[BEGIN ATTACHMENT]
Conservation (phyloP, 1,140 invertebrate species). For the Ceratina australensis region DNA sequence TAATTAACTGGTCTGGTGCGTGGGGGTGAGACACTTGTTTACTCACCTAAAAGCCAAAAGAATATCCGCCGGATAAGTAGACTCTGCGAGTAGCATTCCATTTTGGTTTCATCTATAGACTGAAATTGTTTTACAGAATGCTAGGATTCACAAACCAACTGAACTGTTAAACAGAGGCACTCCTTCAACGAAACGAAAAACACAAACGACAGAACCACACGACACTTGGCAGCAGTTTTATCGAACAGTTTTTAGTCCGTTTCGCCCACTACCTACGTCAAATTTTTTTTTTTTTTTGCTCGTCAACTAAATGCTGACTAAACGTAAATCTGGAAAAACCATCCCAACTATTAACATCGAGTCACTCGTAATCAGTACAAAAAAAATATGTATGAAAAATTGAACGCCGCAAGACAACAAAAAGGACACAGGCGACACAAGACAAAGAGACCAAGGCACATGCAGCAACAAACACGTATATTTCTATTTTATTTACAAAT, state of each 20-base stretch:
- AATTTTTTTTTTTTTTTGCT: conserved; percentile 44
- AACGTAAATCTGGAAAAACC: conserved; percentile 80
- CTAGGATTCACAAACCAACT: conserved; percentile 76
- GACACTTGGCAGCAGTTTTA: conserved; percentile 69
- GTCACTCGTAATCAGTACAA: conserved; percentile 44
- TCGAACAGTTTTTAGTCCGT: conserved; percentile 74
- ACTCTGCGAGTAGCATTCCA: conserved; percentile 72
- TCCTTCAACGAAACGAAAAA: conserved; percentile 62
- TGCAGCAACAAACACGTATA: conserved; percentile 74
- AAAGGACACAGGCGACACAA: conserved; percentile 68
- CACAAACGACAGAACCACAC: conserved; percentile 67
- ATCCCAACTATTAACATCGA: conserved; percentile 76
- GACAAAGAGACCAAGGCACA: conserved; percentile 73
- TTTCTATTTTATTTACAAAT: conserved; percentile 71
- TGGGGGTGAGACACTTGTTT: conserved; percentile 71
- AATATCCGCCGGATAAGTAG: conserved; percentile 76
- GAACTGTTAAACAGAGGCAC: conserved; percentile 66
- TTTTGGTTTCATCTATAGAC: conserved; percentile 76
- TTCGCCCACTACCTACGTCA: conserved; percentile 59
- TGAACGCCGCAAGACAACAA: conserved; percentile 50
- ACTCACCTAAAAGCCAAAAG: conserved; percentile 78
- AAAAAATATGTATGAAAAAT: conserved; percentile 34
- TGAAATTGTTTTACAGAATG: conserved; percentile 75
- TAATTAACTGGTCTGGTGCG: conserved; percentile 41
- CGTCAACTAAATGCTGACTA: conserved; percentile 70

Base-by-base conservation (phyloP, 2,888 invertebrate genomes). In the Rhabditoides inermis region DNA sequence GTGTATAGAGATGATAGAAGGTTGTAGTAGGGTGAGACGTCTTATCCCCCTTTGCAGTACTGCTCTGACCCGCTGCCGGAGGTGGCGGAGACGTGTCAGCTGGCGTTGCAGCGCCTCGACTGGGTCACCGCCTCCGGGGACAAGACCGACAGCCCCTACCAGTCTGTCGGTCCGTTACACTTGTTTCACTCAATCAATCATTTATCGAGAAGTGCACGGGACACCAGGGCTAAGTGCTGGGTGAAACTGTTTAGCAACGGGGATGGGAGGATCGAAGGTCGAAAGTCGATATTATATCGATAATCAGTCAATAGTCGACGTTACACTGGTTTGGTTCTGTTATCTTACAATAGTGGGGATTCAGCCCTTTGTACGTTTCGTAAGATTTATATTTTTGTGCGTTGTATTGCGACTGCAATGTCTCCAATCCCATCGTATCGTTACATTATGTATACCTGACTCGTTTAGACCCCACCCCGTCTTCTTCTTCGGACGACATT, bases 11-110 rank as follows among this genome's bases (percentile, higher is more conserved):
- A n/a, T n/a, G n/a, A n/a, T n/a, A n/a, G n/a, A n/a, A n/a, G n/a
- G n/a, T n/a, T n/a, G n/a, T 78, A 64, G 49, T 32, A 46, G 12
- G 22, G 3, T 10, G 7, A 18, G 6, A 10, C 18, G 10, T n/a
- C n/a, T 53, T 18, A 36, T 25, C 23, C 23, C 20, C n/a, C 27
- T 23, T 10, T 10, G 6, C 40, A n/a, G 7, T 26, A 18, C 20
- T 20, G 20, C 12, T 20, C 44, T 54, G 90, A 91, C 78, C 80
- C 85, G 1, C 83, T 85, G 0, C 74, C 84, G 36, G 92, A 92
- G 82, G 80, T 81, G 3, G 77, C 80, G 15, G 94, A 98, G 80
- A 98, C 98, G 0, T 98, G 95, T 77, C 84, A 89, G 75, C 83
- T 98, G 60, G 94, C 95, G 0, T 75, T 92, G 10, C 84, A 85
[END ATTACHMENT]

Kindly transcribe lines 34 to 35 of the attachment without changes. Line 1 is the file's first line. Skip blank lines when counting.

- C 85, G 1, C 83, T 85, G 0, C 74, C 84, G 36, G 92, A 92
- G 82, G 80, T 81, G 3, G 77, C 80, G 15, G 94, A 98, G 80